Monday, August 08, 2005

thinking and feeling

It's been a while since I last wrote in here. Thank you to everyone who kept our housing situation in your prayers. I now am (mostly) moved in to our new apartment and can begin to breathe now. Please continue to pray for my roommate as she recovers from her surgery.


I started this post a few weeks ago and finally finished it last night as part of my post-moving, ignore-the-mess-in-my-new-apartment, internet-free quiet time last night...

A few years ago when I took a Myers-Briggs test, I tested as an INFJ (as a sidenote, I think the J is completely wrong… I’m definitely a P). I was very upset to be an NF instead of an ST - intuitive and feeling instead of sensing and thinking. According to the test, this would mean that I view the world internally through imagination and intuition (N) instead of externally through the senses (S) and that I make decisions based on emotion (F) rather than logic (T). I thought that as a scientist, I should make my decisions through cold, hard logic and not be swayed by emotion. Either the test was wrong, or I needed to improve this about myself.

Was the test wrong? Each time I must make a decision, I think it through completely, weigh each possibility, try to analyze every possible outcome. Sometimes I make a list of all the pros and cons. I decide which path seems the best one to choose. Then I throw out the list and go with my gut instinct. For a scientist, I suppose I am as analytical as I should be, but I certainly don’t act that way.

I just discovered a reason to be happy with this. The few regrets I have in my life are when I acted thoughtlessly in a way that hurt people. The big decisions I’ve made, the ones I’ve thought about endlessly for months (or maybe just hours), I have never regretted. This doesn’t mean that everything turned out perfectly as a result of those decisions. What it does mean is that I had thought out very well what many of the problems with making that decision would be, and I knew that when I made my choice, I was accepting the negative as well as the positive aspects of all this.

It is very difficult for me to let go of things. If I do something wrong, it eats away at me for hours, weeks, maybe years. If I made a decision based on a series of 10 points, ranked in order of importance, and later discovered that point number 8 was incorrect, I would regret my decision long after such regrets were useless.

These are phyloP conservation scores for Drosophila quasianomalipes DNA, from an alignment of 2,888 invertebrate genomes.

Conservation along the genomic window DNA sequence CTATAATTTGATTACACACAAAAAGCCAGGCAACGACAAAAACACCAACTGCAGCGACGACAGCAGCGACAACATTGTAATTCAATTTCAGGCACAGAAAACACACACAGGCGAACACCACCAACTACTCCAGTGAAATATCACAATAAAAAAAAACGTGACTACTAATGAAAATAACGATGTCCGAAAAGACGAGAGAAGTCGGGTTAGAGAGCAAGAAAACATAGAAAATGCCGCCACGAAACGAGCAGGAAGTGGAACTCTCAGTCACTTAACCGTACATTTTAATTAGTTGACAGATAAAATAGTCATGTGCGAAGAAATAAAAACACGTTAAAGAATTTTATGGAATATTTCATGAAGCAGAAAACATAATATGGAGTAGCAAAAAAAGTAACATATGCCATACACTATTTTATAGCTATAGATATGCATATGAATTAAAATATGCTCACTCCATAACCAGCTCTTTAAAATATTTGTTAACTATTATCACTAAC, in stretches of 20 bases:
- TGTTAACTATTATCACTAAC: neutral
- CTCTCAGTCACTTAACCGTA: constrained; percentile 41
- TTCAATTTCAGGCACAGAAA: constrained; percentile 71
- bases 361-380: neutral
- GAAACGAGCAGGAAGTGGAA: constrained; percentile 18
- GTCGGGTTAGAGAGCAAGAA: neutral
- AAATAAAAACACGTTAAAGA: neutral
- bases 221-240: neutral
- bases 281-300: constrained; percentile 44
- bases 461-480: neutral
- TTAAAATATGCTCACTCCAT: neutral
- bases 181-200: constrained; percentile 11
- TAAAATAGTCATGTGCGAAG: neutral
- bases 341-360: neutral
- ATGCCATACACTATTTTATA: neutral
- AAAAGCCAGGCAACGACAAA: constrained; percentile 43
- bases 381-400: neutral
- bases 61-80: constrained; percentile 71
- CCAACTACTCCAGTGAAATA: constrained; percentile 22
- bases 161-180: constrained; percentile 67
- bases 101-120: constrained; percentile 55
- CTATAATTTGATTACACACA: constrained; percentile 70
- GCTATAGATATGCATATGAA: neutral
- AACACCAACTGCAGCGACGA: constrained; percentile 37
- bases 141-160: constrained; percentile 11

This is something that is true of individual decisions, but it is something that needs to be true of my entire life. For example, I may not regret dating that boy or asking out this one, or not dating this other, nor am I unhappy about being single right now, but the problems come when I begin to listen to everything else around me. I begin to wonder what’s wrong with me? Why am I the only single person I know? Maybe I should have dated that guy… I didn’t really like him that much but he *was* a nice guy… I begin to listen to all the voices that say I need a “significant other” to be complete, to live happily ever after. I know this isn’t true, but it’s hard to remember sometimes, and like Peter, I begin to lose sight of what I am doing. My faith is like this, too. I do not doubt what I believe, but when I am in the midst of talking to someone, it is so easy to justify things, to back off a little bit from what I really believe in order to try and soften what I am saying. I know how to make decisions unapologetically, to be firm in whatever I decide. What I want to do is to live unapologetically, with my eyes fixed on my goal at all times.

1 comment:

Pig wot flies said...

What I want to do is to live unapologetically, with my eyes fixed on my goal at all times.

Yes! I'm so good at soft-peddalling what I believe when talking to people, or just keeping silent when I should speak. The boldness to live fearlessly, but not arrogantly is something I need to learn.

And hey, you may be the only single person you know, but you're not the only single person in the world. I'm there too and in my current situation, just as unlikely to find someone 'suitable'. But right now, that's OK. And all those happy hooked-up people were single people once too, they just have a tendency to forget it.